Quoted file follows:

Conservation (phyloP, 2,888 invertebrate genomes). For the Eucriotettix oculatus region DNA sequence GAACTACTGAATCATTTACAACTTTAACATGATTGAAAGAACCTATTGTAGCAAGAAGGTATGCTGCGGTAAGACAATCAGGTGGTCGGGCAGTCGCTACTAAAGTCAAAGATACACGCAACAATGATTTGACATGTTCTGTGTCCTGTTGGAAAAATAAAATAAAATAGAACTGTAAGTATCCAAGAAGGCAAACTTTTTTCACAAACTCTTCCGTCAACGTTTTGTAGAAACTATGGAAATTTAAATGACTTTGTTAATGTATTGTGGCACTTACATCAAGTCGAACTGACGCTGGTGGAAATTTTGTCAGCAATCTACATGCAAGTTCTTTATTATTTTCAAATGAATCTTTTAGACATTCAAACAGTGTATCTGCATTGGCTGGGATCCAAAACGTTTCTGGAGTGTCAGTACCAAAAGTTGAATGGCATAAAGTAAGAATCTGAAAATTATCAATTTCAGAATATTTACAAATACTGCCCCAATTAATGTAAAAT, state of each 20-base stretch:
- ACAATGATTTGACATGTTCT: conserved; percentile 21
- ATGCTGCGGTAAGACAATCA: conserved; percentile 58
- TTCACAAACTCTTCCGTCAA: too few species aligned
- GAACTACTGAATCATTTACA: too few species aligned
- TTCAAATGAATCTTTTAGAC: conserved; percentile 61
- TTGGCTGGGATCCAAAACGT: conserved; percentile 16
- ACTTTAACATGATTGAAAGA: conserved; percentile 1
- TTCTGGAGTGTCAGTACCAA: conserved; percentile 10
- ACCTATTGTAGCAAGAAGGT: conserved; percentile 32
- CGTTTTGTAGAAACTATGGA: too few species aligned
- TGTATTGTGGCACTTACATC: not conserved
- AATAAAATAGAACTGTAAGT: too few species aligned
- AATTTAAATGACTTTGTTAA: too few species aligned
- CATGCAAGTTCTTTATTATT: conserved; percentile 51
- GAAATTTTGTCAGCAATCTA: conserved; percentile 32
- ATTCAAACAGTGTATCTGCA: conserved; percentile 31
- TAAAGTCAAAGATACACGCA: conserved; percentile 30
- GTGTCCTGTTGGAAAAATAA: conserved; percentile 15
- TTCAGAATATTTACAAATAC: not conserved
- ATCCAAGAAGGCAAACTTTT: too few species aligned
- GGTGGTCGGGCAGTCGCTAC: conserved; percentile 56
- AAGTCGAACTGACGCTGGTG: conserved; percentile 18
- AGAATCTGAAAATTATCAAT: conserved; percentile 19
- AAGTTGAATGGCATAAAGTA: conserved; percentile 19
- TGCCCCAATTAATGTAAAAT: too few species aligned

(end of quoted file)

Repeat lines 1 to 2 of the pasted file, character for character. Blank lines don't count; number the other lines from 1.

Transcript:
Conservation (phyloP, 2,888 invertebrate genomes). For the Eucriotettix oculatus region DNA sequence GAACTACTGAATCATTTACAACTTTAACATGATTGAAAGAACCTATTGTAGCAAGAAGGTATGCTGCGGTAAGACAATCAGGTGGTCGGGCAGTCGCTACTAAAGTCAAAGATACACGCAACAATGATTTGACATGTTCTGTGTCCTGTTGGAAAAATAAAATAAAATAGAACTGTAAGTATCCAAGAAGGCAAACTTTTTTCACAAACTCTTCCGTCAACGTTTTGTAGAAACTATGGAAATTTAAATGACTTTGTTAATGTATTGTGGCACTTACATCAAGTCGAACTGACGCTGGTGGAAATTTTGTCAGCAATCTACATGCAAGTTCTTTATTATTTTCAAATGAATCTTTTAGACATTCAAACAGTGTATCTGCATTGGCTGGGATCCAAAACGTTTCTGGAGTGTCAGTACCAAAAGTTGAATGGCATAAAGTAAGAATCTGAAAATTATCAATTTCAGAATATTTACAAATACTGCCCCAATTAATGTAAAAT, state of each 20-base stretch:
- ACAATGATTTGACATGTTCT: conserved; percentile 21